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eyeburp
03-07-2001, 04:21 PM
I'm wondering what you (digital artists) are selling at shows. Are ALL your prints giclees? Is it OK to sell cheaper desktop inkjet output as long as you are upfront about what it is?

I have an Epson Photo EX (6-color) inkjet. What kinds of papers, in your experience, work well with desktop inkjets that might hold up better than standard Epson paper? Is the standard Epson ink good for prints to sell or should I buy from a different vendor?

Also, what shows do you do? Are there specific shows for digital art?

I'm just beginning to explore the fine art arena with my digital work, and I'm curious about your experiences (as digital artists) with selling work in non-gallery settings. Or does everyone here sell their digital work through a gallery?

Thanks.

Ryenke
03-07-2001, 08:20 PM
Hi,

I can't help much because as of yet I've not tried to sell anything. But, there is a yahoo group (used to be e-groups) called digital fine arts and many of the people active on that group seem to sell ink jet prints. You might want to check the archives and see what they have been doing.

Ryenke

Victoriaa
03-07-2001, 09:34 PM
You can sell anything you want of course, but if you want to be in the big leagues -- selling to collectors, you MUST output monoprints (originals) or limited edition prints on archival quality paper with archival inks. That will put your cost just to output, at minimum $45. The original is the 1/1, or monoprint--only one produced. You should supply a serious collector with a certificate of authenticity and your signature at the bottom of the painting. You are GUARANTEEING to the buyer that this is the only painting. Do the same for limited editions, sign and number (of course the price will be less per unit, because you are selling more of the same image--old supply and demand economics at work! :-)). Anything done on non-archival papers/canvas and inks--buyer beware and for the artist--you are putting your reputation on the line. For more info. on archival papers and inks, you can take a look at the Whelhem testing site. They test papers and inks and set standards for the industry.

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Victoriaa

Victoriaa
03-13-2001, 09:48 AM
To answer your question about shows--there are digital shows you can enter and they will help grow your resume but remember the whole purpose of entering shows is for eventual sales-either at the show or through the accomplishment of an extensive and active resume. Gallery owners want to see what kind of recognition/awards you have received and they look at your resume to determine that history. Your resume is part of the package that convinces a gallery owner to add you to their stable of artists. That is the ultimate goal--gallery representation--and SALES. Unfortunately for digital artists, we don't have wide-spread acceptance among gallery owners or museums. So they won't give much weight to the digital shows you have on your resume until they have come to accept digital art as a viable art form. What they DO give weight to, is large national/international fine art shows and fortunately there are quite a few now that do accept digital art. If I were to give you some guidance in how to fill your resume, enter the exhibitions and shows that gallery owners DO give credence to and hang in-there for the future time when digital art gains greater acceptance and appreciation. Another possible option, of course, is to stick to the small but growing niche market of digital art collectors. Going the digital show route will get you in front of those buyers.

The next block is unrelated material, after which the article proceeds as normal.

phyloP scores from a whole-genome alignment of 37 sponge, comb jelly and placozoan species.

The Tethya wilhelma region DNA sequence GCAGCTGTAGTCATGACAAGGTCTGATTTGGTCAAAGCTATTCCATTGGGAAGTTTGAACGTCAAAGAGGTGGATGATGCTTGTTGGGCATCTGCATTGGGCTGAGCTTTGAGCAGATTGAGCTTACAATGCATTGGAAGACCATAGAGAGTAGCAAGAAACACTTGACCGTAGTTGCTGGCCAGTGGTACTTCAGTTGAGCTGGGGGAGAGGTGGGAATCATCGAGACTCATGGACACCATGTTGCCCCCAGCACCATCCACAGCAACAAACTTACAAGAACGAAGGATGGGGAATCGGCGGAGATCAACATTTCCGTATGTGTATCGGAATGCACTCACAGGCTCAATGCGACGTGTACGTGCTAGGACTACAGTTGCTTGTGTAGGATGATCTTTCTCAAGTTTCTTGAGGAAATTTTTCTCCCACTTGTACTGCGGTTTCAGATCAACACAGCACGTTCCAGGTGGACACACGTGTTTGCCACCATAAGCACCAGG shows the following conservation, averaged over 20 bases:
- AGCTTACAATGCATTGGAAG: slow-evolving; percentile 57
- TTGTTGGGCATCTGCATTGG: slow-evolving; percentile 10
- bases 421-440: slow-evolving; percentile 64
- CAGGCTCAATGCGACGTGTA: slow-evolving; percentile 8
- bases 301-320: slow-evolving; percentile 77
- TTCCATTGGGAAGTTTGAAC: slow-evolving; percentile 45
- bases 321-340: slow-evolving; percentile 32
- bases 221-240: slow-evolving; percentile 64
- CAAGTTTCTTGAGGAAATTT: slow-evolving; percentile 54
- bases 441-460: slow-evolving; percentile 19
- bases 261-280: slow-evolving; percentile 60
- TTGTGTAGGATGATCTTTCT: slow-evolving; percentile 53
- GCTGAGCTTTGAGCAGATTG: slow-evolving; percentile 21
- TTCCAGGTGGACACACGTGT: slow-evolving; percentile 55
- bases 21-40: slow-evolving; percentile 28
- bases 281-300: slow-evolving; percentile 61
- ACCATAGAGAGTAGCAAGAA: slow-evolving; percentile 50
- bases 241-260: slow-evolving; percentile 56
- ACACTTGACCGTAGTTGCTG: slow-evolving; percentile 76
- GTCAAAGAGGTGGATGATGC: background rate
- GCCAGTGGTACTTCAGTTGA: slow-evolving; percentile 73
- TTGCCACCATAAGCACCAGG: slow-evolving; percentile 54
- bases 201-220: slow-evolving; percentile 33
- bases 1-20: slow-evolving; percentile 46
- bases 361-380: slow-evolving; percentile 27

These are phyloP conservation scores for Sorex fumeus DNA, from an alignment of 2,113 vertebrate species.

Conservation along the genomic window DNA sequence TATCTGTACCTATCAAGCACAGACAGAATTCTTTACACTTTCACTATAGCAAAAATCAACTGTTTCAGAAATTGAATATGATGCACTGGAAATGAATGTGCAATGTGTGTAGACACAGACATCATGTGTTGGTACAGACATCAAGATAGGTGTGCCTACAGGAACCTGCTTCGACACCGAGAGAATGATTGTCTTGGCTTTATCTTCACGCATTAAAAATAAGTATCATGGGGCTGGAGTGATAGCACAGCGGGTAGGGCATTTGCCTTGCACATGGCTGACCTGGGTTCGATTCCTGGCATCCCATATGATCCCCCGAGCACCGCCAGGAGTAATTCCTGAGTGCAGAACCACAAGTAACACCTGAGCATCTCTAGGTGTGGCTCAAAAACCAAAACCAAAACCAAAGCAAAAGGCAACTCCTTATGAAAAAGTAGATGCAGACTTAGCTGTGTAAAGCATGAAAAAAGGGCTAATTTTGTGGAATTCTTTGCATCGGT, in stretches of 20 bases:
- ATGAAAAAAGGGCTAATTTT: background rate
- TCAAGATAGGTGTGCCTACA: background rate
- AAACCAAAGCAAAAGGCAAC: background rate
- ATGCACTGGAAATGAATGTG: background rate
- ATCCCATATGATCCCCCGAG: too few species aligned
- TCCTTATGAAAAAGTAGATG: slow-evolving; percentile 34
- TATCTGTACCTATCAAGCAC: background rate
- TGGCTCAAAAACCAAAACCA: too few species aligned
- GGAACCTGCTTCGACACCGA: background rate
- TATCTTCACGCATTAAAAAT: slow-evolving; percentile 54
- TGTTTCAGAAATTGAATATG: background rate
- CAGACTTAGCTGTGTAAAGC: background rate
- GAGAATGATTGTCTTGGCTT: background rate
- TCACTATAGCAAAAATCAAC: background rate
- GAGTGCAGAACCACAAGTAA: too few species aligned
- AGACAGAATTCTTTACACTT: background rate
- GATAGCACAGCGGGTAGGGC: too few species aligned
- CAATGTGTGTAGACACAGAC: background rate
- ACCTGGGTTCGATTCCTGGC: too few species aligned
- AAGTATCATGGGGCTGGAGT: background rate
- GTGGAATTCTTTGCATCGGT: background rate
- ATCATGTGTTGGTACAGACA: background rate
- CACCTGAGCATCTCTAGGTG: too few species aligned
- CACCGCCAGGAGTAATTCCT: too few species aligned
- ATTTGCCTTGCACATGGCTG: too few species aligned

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Victoriaa

Epicurea
03-18-2001, 09:53 PM
This topic reminded me of the website of another digital artist who posts here a lot & happens to print her own monoprints & limited reproductions.

I'm sure she probably won't mind someone providing the link (free advertising is always cool! http://www.wetcanvas.com/ubb/biggrin.gif)...

art by jen de la cruz (http://www.pixelscapes.com/)

Go to the digital art prints gallery, explanations on the prints can be found by clicking on a thumbnail & then the print-info links underneath. Also might be helpful in getting an idea on pricing.

Hope you don't mind, Jen. http://www.wetcanvas.com/ubb/wink.gif


Cassandra

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Blessed are they who can laugh at themselves, for they shall never cease to be amused.

"The worst enemy to creativity is self-doubt." -- Sylvia Plath

[This message has been edited by Epicurea (edited March 18, 2001).]

pixelscapes
03-21-2001, 08:08 PM
Heheheh, no, I don't mind at all. http://www.wetcanvas.com/ubb/smile.gif

Other folks' advice has been on the right track. Don't let me mislead you: I've only sold about... $600 of digital work over the last year. Then again, I don't feel I've really even started promoting myself yet.

Even so, it's quite clear that limited editions are the way to go. Monoprints are even better. Sure, you could sell cheaper prints with cheaper materials... but to me, that seems like setting yourself up to fail, for several reasons.

1) It reinforces the audience's perception of printed digital artwork as something cheap or low-quality

2) Correspondingly it cheapens your own effort, the effort it took to create the original image

2) It puts you in competition with the million zillion other random offset prints out there in the world. You know, the kind you can get at frame shops for $10. You can't possibly compete with, or support yourself via, volume sales like a poster shop could...

Hope this helps somehow!

-=- Jen "Printin'" de la Cruz